Krabbe disease is a rare and often life-threatening lysosomal storage disease caused by mutations in the GALC gene, which encodes galactosylceramidase, an enzyme that breaks down galactosylceramide and psychosine. Without adequate levels of galactosylceramidase, psychosine accumulates, causing widespread death of myelin-producing cells and progressive damage to nerves in both the brain and peripheral tissues. The early infantile form of the disease is the most severe and common, typically manifesting before six months of age and accounting for 60 percent to 70 percent of diagnoses. In these patients, the disease course is highly predictable and rapidly progresses to include loss of acquired milestones, staring episodes, apnea, peripheral neuropathy, severe weakness, unresponsiveness to stimuli, seizures, blindness, deafness and eventual death by two years of age. Late infantile patients, defined by onset between seven to 12 months of age, present similar symptoms and have a median survival of approximately five years from onset of symptoms. The estimated worldwide incidence of Krabbe disease is 2.6 in 100,000 births, which is higher than reported due to lack of adequate screening at birth.
About Passage Bio
At Passage Bio (Nasdaq: PASG), we are on a mission to provide life-transforming gene therapies for patients with rare, monogenic CNS diseases that replace their suffering with boundless possibility, all while building lasting relationships with the communities we serve. Based in Philadelphia, PA, our company has established a strategic collaboration and licensing agreement with the renowned University of Pennsylvania’s Gene Therapy Program to conduct our discovery and IND-enabling preclinical work. This provides our team with enhanced access to a broad portfolio of gene therapy candidates and future gene therapy innovations that we then pair with our deep clinical, regulatory, manufacturing and commercial expertise to rapidly advance our robust pipeline of optimized gene therapies into clinical testing. As we work with speed and tenacity, we are always mindful of patients who may be able to benefit from our therapies. More information is available at www.passagebio.com.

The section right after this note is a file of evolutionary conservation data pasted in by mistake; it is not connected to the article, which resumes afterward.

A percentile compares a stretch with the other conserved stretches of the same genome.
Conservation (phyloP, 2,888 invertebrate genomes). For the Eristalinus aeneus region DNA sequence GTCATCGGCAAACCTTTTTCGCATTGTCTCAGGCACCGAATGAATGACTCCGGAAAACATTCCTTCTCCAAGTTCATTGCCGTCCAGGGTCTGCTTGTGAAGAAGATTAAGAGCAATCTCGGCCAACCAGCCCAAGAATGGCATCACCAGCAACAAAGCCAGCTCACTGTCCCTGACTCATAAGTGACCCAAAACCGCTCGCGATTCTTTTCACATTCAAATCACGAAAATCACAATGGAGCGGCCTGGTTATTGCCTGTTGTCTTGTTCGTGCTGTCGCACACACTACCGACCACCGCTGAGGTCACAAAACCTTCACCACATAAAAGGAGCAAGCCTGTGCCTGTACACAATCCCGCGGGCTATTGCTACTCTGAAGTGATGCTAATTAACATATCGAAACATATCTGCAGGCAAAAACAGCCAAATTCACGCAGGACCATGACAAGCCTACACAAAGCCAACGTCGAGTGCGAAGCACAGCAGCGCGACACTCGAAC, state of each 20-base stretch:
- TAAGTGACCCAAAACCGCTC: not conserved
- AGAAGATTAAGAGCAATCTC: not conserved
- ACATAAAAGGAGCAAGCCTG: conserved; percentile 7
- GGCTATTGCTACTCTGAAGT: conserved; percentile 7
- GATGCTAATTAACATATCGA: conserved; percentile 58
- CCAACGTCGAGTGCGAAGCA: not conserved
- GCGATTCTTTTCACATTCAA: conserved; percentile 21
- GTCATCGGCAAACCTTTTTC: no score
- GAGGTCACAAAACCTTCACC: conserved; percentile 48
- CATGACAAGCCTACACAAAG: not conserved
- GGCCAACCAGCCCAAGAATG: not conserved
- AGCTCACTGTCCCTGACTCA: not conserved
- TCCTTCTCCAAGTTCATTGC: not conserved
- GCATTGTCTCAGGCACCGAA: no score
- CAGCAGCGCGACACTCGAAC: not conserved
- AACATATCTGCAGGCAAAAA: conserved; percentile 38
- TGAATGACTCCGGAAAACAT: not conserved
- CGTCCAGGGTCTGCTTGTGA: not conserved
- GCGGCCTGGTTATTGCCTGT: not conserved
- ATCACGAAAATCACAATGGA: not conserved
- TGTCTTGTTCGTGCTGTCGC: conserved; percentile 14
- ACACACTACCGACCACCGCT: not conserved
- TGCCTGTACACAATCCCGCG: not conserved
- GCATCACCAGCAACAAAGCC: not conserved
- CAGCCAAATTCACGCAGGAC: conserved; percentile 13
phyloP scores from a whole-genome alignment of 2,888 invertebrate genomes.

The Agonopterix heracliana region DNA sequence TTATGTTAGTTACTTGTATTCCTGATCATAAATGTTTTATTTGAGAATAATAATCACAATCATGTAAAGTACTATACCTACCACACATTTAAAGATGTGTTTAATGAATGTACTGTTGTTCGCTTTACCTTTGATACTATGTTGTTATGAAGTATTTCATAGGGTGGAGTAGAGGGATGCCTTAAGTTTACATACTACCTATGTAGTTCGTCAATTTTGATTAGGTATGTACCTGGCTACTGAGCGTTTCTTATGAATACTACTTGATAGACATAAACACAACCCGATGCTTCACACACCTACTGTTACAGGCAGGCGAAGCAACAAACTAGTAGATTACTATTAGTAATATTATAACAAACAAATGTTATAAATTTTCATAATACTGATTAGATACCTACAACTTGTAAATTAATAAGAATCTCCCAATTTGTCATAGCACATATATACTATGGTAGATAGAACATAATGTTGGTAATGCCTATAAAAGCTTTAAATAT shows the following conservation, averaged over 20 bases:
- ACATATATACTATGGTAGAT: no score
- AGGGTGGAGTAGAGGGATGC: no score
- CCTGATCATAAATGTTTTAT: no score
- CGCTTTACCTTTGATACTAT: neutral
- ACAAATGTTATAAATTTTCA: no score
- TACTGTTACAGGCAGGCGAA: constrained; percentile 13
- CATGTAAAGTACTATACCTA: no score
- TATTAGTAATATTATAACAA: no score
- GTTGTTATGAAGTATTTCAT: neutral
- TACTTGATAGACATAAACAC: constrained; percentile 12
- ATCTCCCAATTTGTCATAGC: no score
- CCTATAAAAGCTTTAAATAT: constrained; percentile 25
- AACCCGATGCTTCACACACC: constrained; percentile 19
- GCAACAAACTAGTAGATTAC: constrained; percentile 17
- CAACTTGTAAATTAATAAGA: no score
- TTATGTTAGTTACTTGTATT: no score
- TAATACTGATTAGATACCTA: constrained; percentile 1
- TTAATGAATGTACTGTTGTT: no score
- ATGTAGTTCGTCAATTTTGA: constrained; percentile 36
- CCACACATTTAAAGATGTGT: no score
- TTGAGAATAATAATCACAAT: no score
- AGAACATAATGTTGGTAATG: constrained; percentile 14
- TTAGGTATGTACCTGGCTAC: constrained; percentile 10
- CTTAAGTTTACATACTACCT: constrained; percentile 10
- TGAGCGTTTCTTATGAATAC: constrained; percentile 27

This press release contains “forward-looking statements” within the meaning of, and made pursuant to the safe harbor provisions of, the Private Securities Litigation Reform Act of 1995, including, but not limited to: our expectations about timing and execution of anticipated milestones, including initiation of clinical trials and the availability of clinical data from such trials; our expectations about our collaborators’ and partners’ ability to execute key initiatives; our expectations about manufacturing plans and strategies; our expectations about cash runway; and the ability of our lead product candidates to treat their respective target monogenic CNS disorders. These forward-looking statements may be accompanied by such words as “aim,” “anticipate,” “believe,” “could,” “estimate,” “expect,” “forecast,” “goal,” “intend,” “may,” “might,” “plan,” “potential,” “possible,” “will,” “would,” and other words and terms of similar meaning. These statements involve risks and uncertainties that could cause actual results to differ materially from those reflected in such statements, including: our ability to develop and obtain regulatory approval for our product candidates; the timing and results of preclinical studies and clinical trials; risks associated with clinical trials, including our ability to adequately manage clinical activities, unexpected concerns that may arise from additional data or analysis obtained during clinical trials, regulatory authorities may require additional information or further studies, or may fail to approve or may delay approval of our drug candidates; the occurrence of adverse safety events; the risk that positive results in a preclinical study or clinical trial may not be replicated in subsequent trials or success in early stage clinical trials may not be predictive of results in later stage clinical trials; failure to protect and enforce our intellectual property, and other proprietary rights; our dependence on collaborators and other third parties for the development and manufacture of product candidates and other aspects of our business, which are outside of our full control; risks associated with current and potential delays, work stoppages, or supply chain disruptions caused by the coronavirus pandemic; and the other risks and uncertainties that are described in the Risk Factors section in documents the company files from time to time with the Securities and Exchange Commission (SEC), and other reports as filed with the SEC. Passage Bio undertakes no obligation to publicly update any forward-looking statement, whether written or oral, that may be made from time to time, whether as a result of new information, future developments or otherwise.